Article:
“An Englishman entered, dressed in the traditional robes and turban of an Ottoman Aalim. Five Hundred Indian troops who had arrived in Liverpool in 1902 stood and shouted “Allahu Akbar”.
When the Abdullah Quilliam Society approached me to create a website about a man called Abdullah Quilliam little did I realise the significance of this Victorian English convert to Islam. The more material that was given to me, the more fascinated I became with this forgotten champion of Islam.
William Henry Quilliam was born in 1856 and was part of a respectable family and a religious background in Christian Methodism. Originally from the Isle of Man, he moved to Liverpool at an early age. He became a well-known criminal lawyer and was involved in many high profile cases in Liverpool at the time.
He embraced Islam in 1887 and changed his name to Abdullah Quilliam.
The question is; what prompted this English Victorian gentleman from a strong Christian family to research Islam and become a Muslim? He explains this in his famous Cairo speech:
“…I boarded a ship to Tangier to see the lands of Morocco. While I was on the ferry, I saw some Moroccan Hajjis scooping up water from the sea and using it carefully and scrupulously to wash themselves. The ship set sail and as soon as it left the port, these Hajjis stood neatly together in a line and started to do the prayer, in full submission and tranquillity – they were not at all troubled by the force of the strong wind, or by the swaying of the ship. I was deeply touched by the look on their faces and their expressions, which displayed complete trust and sincerity. I was intrigued and became very interested to acquire knowledge and learn about their religion and those who believe in it.”
When he arrived back in England, did this new convert shy away from the public the fact that he had embraced Islam? On the contrary, he established England’s First Mosque – The Liverpool Muslim Institute. This fact was very surprising to me and in no doubt will be for many who had previously considered Woking Mosque in London to be the first in the UK. The mosque was used by worshippers of all nationalities including Indian sailors. Part of the building was known as Madina House: an orphanage and a centre for feeding the impoverished and children from the local community.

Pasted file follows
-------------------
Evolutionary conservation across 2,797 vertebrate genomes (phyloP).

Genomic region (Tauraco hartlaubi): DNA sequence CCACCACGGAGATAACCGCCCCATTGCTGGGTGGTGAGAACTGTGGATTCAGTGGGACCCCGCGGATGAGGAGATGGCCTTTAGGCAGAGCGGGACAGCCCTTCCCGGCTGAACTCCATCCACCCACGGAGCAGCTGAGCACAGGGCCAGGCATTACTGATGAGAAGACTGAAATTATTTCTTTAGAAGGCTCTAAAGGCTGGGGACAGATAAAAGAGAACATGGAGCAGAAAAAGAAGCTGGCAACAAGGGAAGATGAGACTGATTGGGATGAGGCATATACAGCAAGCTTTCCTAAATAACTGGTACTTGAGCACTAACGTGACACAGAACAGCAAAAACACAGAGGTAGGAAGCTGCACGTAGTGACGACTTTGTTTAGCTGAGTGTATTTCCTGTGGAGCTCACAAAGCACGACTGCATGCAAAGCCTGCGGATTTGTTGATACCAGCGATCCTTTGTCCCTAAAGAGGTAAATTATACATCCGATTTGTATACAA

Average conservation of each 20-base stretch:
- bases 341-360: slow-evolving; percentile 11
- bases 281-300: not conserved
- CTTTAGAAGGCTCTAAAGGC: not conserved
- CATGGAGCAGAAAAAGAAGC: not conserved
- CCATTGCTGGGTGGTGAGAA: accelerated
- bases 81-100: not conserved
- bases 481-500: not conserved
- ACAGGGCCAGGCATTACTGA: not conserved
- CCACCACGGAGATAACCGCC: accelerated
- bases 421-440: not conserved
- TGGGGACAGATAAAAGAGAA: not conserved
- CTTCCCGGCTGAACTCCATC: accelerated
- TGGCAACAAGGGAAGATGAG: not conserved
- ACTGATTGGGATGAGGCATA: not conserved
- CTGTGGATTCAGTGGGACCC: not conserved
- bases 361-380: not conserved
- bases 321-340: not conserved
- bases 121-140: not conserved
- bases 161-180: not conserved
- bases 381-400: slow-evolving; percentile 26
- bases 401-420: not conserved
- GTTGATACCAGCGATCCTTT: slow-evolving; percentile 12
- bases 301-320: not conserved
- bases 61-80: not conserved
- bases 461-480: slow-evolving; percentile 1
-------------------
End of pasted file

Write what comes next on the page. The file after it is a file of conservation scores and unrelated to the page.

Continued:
We learn that Abdullah Quilliam was extensively involved in Politics. Due to his strong defence of Muslims in the international arena coupled with his Islamic work in England, the Sultan of Turkey, Abdul Hameed II, gave Abdullah Quilliam the title and position of ‘Sheikh of The British Isles’: a position that has not been held by anyone since.
Abdullah Quilliam produced many publications. Islamic World was a monthly journal published by Abdullah Quilliam that had world-wide circulation. The Crescent, a weekly record of Islam in England, edited by Abdullah Quilliam represents Muslims in England between 1893 and 1908. These unique documents are a historic record of the situation of Islam and of a growing convert community in British colonial times.
The result of Abdullah Quilliams Da’wah resulted in almost 600 converts to Islam in Britain alone. One of the converts was called Elizabeth Murray Cates. Abdullah Quilliam gave a copy of the Quran to her in 1887. She says:
“I accordingly took it home and commenced carefully reading it. My mother on perceiving this asked me what I was reading. I answered The Muhammedan Bible”. She replied, angrily, “How dare you read such a vile and wicked book? Give it to me this minute and let me burn it…” I answered, “No… How can I know whether it is wicked book or not until I read it?” She tried to take the book from me, but I escaped to my bedroom and locked myself in it, and went on reading what I now consider the most precious book that could be bought”.
Thereafter she became a Muslim and changed her name to Fatima Murray Cates.
On the 23rd April 1932, Abdullah Quilliam died. He was buried at Brookwood Cemetery, Woking, close to other famous personalities like Lord Headly and Marmuduke Picktall.
Muslims, especially those who reside in countries like Great Britain yearn for a role model who can represent them. This person has to be honest and just; does not dilute the principles of Islam or apologise for them. Equally, he does not call for isolation or segregation from the non-Muslim population. I believe that Abdullah Quilliam was such a person.
You can find more information about Abdullah Quilliam and the Abdullah Quilliam Society by visiting: